The bold is, again, mine.

This would be funny except that the fear and ignorance the paper proposes to address will kill people since we live in a time of dire environmental stress for which, I contend after years of study of the issue for which nuclear energy is the only viable technology that has a chance of saving what can be saved.

The authors of the PNAS papers are kidding themselves if they think the "public" will act intelligently or wisely and not view things in paranoid isolation from one another. Scientists are in no position to address stupidity, the stupidity associated with the Fukushima event, and stupidity anywhere else, whether the issue is vaccinations, or genetic modification, or the health consequences of fossil fuels.

We live, afterall, in a world where there were enough people who thought that having Donald Trump be President of the United States would be a good idea that it actually happened.

The media played a huge role in the promotion of Donald Trump, just as it is playing a huge role in climate change and, peripherally, not that we care, in the 7 million air pollution deaths as well as other environmentally related deaths, such as a lack of basic sanitation for more than a billion people.

I was banned at Daily Kos for stating that opposing nuclear energy is murder.

I cannot apologize for this statement, since it is murder, but there is nothing I can do to prevent this murder from becoming more wide spread.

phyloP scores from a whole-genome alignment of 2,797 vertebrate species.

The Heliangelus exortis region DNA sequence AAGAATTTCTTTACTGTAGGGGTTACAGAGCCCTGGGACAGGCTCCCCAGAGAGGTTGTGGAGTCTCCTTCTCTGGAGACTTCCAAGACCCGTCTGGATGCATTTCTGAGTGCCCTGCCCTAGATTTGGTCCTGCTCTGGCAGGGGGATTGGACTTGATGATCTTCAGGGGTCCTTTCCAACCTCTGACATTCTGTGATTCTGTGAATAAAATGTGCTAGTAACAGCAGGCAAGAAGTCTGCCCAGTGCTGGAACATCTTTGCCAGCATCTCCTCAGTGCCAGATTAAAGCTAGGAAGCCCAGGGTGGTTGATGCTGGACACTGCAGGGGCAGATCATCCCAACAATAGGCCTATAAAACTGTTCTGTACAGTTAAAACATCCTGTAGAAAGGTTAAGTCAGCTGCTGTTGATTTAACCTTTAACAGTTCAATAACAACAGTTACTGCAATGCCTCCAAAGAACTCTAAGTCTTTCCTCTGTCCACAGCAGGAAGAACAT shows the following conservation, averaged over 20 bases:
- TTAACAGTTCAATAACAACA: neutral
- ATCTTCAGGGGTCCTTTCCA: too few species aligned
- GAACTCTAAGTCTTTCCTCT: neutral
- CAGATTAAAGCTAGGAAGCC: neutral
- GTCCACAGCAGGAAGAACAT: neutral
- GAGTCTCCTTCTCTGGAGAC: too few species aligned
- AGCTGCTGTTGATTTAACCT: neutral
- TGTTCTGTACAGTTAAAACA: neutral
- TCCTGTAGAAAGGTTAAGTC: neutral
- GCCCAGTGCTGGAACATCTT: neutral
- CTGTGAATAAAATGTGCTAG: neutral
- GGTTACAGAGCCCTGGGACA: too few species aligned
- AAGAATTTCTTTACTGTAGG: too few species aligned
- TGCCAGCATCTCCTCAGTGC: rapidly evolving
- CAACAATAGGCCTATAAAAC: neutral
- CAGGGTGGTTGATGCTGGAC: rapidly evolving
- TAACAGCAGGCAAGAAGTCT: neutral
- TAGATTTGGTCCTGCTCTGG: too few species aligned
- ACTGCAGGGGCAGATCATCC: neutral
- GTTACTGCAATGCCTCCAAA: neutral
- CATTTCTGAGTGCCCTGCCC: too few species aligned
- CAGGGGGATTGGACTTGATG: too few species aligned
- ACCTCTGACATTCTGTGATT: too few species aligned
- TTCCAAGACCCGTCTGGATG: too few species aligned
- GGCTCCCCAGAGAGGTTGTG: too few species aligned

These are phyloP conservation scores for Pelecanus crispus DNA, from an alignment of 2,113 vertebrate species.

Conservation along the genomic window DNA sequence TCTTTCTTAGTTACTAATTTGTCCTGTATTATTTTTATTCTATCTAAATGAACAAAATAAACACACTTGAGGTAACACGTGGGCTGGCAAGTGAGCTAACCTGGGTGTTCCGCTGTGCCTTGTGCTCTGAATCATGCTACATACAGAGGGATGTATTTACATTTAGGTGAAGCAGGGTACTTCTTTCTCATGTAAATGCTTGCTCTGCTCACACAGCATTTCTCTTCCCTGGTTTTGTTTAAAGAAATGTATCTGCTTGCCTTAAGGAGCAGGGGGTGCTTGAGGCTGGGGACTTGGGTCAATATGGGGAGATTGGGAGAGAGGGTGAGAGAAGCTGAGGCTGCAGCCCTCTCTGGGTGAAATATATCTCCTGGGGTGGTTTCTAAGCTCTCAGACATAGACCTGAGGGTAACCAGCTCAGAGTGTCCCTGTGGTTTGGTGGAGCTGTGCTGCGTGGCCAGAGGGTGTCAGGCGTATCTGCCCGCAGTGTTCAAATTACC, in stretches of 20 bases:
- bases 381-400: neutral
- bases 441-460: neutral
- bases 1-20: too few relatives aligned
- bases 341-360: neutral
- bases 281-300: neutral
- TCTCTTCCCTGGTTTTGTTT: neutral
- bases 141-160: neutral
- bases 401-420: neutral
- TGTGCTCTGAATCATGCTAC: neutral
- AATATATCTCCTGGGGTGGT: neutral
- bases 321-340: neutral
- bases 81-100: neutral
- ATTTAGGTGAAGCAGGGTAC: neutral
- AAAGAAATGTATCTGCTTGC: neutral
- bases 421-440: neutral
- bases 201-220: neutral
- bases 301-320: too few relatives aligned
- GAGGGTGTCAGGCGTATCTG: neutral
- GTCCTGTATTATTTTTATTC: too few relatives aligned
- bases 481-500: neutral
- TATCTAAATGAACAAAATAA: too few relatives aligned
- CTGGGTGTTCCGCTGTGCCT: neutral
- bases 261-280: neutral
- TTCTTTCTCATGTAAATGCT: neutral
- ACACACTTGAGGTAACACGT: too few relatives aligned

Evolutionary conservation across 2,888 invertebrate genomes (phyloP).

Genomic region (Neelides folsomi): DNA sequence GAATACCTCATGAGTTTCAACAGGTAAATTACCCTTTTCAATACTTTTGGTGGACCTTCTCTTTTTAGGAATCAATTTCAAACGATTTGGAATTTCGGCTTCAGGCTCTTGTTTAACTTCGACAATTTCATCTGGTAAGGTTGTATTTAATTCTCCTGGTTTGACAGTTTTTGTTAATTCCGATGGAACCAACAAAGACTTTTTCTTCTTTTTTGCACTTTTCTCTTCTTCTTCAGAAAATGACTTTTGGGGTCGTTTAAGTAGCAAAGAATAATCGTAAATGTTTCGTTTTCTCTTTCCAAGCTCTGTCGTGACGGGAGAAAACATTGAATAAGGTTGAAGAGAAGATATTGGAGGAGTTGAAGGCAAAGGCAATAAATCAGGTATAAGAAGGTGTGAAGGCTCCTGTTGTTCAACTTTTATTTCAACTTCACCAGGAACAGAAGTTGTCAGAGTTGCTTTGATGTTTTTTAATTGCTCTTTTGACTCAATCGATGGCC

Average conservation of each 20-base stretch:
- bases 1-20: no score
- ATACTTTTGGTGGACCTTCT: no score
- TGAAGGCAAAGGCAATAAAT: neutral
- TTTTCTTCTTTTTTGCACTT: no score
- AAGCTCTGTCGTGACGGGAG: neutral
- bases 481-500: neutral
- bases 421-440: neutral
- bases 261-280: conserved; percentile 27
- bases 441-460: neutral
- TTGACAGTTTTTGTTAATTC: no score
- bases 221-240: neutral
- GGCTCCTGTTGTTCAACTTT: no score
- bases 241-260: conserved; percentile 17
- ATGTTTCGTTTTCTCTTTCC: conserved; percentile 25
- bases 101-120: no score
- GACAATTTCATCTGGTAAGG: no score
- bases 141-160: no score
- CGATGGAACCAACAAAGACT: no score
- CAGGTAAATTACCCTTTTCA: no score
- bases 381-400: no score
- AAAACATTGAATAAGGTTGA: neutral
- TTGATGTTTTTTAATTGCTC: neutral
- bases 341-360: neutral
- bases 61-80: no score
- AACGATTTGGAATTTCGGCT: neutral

The propaganda machine told you that banning nuclear energy in Japan would be fine since so called "renewable energy" is so great. It is not great. It didn't work. It isn't working. It won't work. We're now well above 400 ppm of the dangerous fossil fuel waste carbon dioxide in the planetary atmosphere and no one alive today will ever see a level below that, but it is almost certain that many of them will see values much, much higher.

Japan is building coal plants because, um, they convinced themselves that nuclear energy wasn't, um, "safe."

End of story.

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Reply Deluded Scientists Think They Can Reassure the Public on the Fukushima Tuna. (Original post)
NNadir Mar 2017 OP
OnlinePoker Mar 2017 #1
NNadir Mar 2017 #2
OnlinePoker Mar 2017 #3
NNadir Mar 2017 #5
eppur_se_muova Mar 2017 #4
NNadir Mar 2017 #6

Response to NNadir (Original post)

Sun Mar 19, 2017, 01:00 PM

1. It's not just tuna that's getting the works

Trace of Fukushima found